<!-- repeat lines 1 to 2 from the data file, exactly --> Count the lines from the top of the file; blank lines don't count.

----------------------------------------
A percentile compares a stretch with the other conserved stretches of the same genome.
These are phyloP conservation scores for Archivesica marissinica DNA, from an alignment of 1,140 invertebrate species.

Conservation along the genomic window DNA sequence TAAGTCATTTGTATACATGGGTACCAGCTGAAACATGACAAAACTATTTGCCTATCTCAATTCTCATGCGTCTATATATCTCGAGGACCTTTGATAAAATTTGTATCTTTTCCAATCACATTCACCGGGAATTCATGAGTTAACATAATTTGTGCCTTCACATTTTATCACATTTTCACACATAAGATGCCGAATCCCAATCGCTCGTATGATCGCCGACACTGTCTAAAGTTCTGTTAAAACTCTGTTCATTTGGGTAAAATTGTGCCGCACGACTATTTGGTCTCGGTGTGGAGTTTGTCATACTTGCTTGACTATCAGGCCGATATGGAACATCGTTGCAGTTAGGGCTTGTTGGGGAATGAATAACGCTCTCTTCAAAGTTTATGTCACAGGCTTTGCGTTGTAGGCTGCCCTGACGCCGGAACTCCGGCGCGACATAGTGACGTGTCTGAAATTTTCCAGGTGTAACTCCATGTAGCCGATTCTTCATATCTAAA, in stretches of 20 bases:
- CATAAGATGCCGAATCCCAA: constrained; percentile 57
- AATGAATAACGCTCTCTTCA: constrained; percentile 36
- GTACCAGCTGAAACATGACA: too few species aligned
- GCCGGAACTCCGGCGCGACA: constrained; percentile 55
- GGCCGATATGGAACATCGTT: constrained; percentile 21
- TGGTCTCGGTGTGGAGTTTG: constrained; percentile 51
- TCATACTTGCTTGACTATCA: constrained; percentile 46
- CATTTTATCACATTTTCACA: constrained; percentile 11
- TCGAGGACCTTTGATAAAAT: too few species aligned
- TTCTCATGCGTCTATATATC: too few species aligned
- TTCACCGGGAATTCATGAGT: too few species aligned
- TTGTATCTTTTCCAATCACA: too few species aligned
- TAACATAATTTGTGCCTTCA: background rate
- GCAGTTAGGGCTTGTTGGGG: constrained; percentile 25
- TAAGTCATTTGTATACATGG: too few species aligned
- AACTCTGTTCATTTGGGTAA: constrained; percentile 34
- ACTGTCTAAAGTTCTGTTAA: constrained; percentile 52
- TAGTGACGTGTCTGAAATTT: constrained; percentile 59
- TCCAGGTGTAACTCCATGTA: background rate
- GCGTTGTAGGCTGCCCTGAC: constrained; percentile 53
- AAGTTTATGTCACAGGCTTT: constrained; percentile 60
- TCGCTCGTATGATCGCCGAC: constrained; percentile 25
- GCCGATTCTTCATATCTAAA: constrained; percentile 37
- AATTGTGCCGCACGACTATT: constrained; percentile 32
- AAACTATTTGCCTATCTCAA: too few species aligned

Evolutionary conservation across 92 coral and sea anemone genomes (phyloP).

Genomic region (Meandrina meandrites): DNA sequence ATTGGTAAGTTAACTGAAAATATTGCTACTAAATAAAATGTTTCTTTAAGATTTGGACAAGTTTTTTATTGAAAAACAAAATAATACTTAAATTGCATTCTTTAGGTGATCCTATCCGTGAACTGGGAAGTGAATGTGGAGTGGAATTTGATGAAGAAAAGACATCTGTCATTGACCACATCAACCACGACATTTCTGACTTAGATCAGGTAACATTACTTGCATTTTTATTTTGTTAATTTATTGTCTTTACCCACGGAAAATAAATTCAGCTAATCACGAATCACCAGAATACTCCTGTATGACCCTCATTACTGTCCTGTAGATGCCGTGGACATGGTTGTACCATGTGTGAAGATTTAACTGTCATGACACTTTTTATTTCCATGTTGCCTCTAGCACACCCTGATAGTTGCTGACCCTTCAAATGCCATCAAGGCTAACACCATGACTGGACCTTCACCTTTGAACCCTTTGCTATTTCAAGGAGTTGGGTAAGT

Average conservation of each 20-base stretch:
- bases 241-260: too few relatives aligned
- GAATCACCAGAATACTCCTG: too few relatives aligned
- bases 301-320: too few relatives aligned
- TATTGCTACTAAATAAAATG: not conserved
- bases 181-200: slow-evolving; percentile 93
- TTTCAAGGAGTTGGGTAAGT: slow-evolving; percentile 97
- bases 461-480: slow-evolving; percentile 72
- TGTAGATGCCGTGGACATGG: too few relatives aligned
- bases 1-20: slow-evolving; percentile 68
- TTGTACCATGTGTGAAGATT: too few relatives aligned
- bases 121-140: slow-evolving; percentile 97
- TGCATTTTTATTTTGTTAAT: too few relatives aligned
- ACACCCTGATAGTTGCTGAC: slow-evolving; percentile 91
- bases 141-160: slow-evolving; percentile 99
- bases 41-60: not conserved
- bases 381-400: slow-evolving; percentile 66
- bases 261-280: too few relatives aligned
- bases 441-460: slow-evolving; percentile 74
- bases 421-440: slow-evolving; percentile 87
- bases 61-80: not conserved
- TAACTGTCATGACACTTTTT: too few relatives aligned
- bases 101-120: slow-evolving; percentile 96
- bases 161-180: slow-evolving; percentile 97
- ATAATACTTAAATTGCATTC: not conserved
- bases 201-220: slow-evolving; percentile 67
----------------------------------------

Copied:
A percentile compares a stretch with the other conserved stretches of the same genome.
These are phyloP conservation scores for Archivesica marissinica DNA, from an alignment of 1,140 invertebrate species.